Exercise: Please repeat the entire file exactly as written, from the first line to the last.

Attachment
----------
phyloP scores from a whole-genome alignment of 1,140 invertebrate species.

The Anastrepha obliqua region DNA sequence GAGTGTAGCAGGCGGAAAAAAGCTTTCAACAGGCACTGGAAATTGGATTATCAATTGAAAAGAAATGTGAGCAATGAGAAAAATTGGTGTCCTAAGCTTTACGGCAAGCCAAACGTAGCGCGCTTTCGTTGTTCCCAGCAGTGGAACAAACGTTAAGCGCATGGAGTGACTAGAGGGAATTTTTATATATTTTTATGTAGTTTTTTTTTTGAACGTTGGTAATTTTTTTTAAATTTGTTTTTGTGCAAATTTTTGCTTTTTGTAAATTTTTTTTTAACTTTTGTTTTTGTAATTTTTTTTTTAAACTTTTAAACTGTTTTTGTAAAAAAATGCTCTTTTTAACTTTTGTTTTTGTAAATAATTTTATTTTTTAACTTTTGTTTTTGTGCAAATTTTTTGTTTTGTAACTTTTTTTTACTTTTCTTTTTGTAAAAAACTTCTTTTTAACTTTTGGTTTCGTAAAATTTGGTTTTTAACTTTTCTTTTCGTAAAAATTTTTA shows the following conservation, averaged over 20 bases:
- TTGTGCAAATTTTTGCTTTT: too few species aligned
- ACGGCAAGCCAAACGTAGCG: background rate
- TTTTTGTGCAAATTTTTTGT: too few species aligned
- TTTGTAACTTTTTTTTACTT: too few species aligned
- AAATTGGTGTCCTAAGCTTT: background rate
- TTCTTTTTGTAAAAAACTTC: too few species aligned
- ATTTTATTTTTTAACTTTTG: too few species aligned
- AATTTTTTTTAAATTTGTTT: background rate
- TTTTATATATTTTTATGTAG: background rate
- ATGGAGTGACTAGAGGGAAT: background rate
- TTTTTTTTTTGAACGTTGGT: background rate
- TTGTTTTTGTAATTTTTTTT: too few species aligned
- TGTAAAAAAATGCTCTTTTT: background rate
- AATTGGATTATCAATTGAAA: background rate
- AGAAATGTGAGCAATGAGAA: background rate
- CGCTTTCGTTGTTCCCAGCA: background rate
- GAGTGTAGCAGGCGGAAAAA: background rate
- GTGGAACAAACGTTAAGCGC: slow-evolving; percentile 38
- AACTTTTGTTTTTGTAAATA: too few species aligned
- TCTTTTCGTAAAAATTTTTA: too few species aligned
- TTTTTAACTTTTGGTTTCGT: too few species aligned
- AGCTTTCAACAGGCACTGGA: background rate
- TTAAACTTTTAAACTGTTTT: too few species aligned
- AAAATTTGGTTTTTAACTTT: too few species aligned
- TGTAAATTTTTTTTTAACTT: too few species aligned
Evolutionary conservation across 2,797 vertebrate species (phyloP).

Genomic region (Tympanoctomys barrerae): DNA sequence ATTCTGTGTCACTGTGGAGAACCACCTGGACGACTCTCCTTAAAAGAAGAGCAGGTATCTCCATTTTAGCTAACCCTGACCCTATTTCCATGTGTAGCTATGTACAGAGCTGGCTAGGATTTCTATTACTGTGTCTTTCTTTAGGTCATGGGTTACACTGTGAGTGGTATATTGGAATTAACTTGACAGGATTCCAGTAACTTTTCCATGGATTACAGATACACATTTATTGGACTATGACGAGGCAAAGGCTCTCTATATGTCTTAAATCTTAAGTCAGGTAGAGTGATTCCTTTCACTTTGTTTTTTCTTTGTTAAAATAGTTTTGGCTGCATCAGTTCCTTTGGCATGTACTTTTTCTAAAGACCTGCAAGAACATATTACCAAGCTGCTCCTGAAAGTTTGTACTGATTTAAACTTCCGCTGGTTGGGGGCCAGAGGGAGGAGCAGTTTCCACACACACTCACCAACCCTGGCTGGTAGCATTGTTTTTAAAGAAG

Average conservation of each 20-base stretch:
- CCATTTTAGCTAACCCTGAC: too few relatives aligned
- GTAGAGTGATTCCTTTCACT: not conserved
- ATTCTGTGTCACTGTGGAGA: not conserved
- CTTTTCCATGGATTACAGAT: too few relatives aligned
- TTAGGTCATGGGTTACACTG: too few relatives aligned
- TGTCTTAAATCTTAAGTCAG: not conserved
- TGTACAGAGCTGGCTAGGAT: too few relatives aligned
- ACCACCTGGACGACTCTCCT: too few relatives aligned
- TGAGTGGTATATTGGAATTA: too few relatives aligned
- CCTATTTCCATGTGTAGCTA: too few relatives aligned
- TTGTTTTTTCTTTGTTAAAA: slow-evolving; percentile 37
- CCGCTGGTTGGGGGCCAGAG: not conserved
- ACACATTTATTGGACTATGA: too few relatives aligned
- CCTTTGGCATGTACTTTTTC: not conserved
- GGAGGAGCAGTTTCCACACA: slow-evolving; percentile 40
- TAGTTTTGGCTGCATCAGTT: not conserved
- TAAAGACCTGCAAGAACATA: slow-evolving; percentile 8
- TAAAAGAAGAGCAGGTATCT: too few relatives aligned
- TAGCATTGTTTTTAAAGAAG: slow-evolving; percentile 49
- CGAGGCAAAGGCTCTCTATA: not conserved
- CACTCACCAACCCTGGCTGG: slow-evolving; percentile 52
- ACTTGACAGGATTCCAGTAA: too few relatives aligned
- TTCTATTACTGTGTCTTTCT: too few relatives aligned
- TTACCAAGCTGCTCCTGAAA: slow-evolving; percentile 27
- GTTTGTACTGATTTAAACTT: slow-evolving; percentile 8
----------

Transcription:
phyloP scores from a whole-genome alignment of 1,140 invertebrate species.

The Anastrepha obliqua region DNA sequence GAGTGTAGCAGGCGGAAAAAAGCTTTCAACAGGCACTGGAAATTGGATTATCAATTGAAAAGAAATGTGAGCAATGAGAAAAATTGGTGTCCTAAGCTTTACGGCAAGCCAAACGTAGCGCGCTTTCGTTGTTCCCAGCAGTGGAACAAACGTTAAGCGCATGGAGTGACTAGAGGGAATTTTTATATATTTTTATGTAGTTTTTTTTTTGAACGTTGGTAATTTTTTTTAAATTTGTTTTTGTGCAAATTTTTGCTTTTTGTAAATTTTTTTTTAACTTTTGTTTTTGTAATTTTTTTTTTAAACTTTTAAACTGTTTTTGTAAAAAAATGCTCTTTTTAACTTTTGTTTTTGTAAATAATTTTATTTTTTAACTTTTGTTTTTGTGCAAATTTTTTGTTTTGTAACTTTTTTTTACTTTTCTTTTTGTAAAAAACTTCTTTTTAACTTTTGGTTTCGTAAAATTTGGTTTTTAACTTTTCTTTTCGTAAAAATTTTTA shows the following conservation, averaged over 20 bases:
- TTGTGCAAATTTTTGCTTTT: too few species aligned
- ACGGCAAGCCAAACGTAGCG: background rate
- TTTTTGTGCAAATTTTTTGT: too few species aligned
- TTTGTAACTTTTTTTTACTT: too few species aligned
- AAATTGGTGTCCTAAGCTTT: background rate
- TTCTTTTTGTAAAAAACTTC: too few species aligned
- ATTTTATTTTTTAACTTTTG: too few species aligned
- AATTTTTTTTAAATTTGTTT: background rate
- TTTTATATATTTTTATGTAG: background rate
- ATGGAGTGACTAGAGGGAAT: background rate
- TTTTTTTTTTGAACGTTGGT: background rate
- TTGTTTTTGTAATTTTTTTT: too few species aligned
- TGTAAAAAAATGCTCTTTTT: background rate
- AATTGGATTATCAATTGAAA: background rate
- AGAAATGTGAGCAATGAGAA: background rate
- CGCTTTCGTTGTTCCCAGCA: background rate
- GAGTGTAGCAGGCGGAAAAA: background rate
- GTGGAACAAACGTTAAGCGC: slow-evolving; percentile 38
- AACTTTTGTTTTTGTAAATA: too few species aligned
- TCTTTTCGTAAAAATTTTTA: too few species aligned
- TTTTTAACTTTTGGTTTCGT: too few species aligned
- AGCTTTCAACAGGCACTGGA: background rate
- TTAAACTTTTAAACTGTTTT: too few species aligned
- AAAATTTGGTTTTTAACTTT: too few species aligned
- TGTAAATTTTTTTTTAACTT: too few species aligned
Evolutionary conservation across 2,797 vertebrate species (phyloP).

Genomic region (Tympanoctomys barrerae): DNA sequence ATTCTGTGTCACTGTGGAGAACCACCTGGACGACTCTCCTTAAAAGAAGAGCAGGTATCTCCATTTTAGCTAACCCTGACCCTATTTCCATGTGTAGCTATGTACAGAGCTGGCTAGGATTTCTATTACTGTGTCTTTCTTTAGGTCATGGGTTACACTGTGAGTGGTATATTGGAATTAACTTGACAGGATTCCAGTAACTTTTCCATGGATTACAGATACACATTTATTGGACTATGACGAGGCAAAGGCTCTCTATATGTCTTAAATCTTAAGTCAGGTAGAGTGATTCCTTTCACTTTGTTTTTTCTTTGTTAAAATAGTTTTGGCTGCATCAGTTCCTTTGGCATGTACTTTTTCTAAAGACCTGCAAGAACATATTACCAAGCTGCTCCTGAAAGTTTGTACTGATTTAAACTTCCGCTGGTTGGGGGCCAGAGGGAGGAGCAGTTTCCACACACACTCACCAACCCTGGCTGGTAGCATTGTTTTTAAAGAAG

Average conservation of each 20-base stretch:
- CCATTTTAGCTAACCCTGAC: too few relatives aligned
- GTAGAGTGATTCCTTTCACT: not conserved
- ATTCTGTGTCACTGTGGAGA: not conserved
- CTTTTCCATGGATTACAGAT: too few relatives aligned
- TTAGGTCATGGGTTACACTG: too few relatives aligned
- TGTCTTAAATCTTAAGTCAG: not conserved
- TGTACAGAGCTGGCTAGGAT: too few relatives aligned
- ACCACCTGGACGACTCTCCT: too few relatives aligned
- TGAGTGGTATATTGGAATTA: too few relatives aligned
- CCTATTTCCATGTGTAGCTA: too few relatives aligned
- TTGTTTTTTCTTTGTTAAAA: slow-evolving; percentile 37
- CCGCTGGTTGGGGGCCAGAG: not conserved
- ACACATTTATTGGACTATGA: too few relatives aligned
- CCTTTGGCATGTACTTTTTC: not conserved
- GGAGGAGCAGTTTCCACACA: slow-evolving; percentile 40
- TAGTTTTGGCTGCATCAGTT: not conserved
- TAAAGACCTGCAAGAACATA: slow-evolving; percentile 8
- TAAAAGAAGAGCAGGTATCT: too few relatives aligned
- TAGCATTGTTTTTAAAGAAG: slow-evolving; percentile 49
- CGAGGCAAAGGCTCTCTATA: not conserved
- CACTCACCAACCCTGGCTGG: slow-evolving; percentile 52
- ACTTGACAGGATTCCAGTAA: too few relatives aligned
- TTCTATTACTGTGTCTTTCT: too few relatives aligned
- TTACCAAGCTGCTCCTGAAA: slow-evolving; percentile 27
- GTTTGTACTGATTTAAACTT: slow-evolving; percentile 8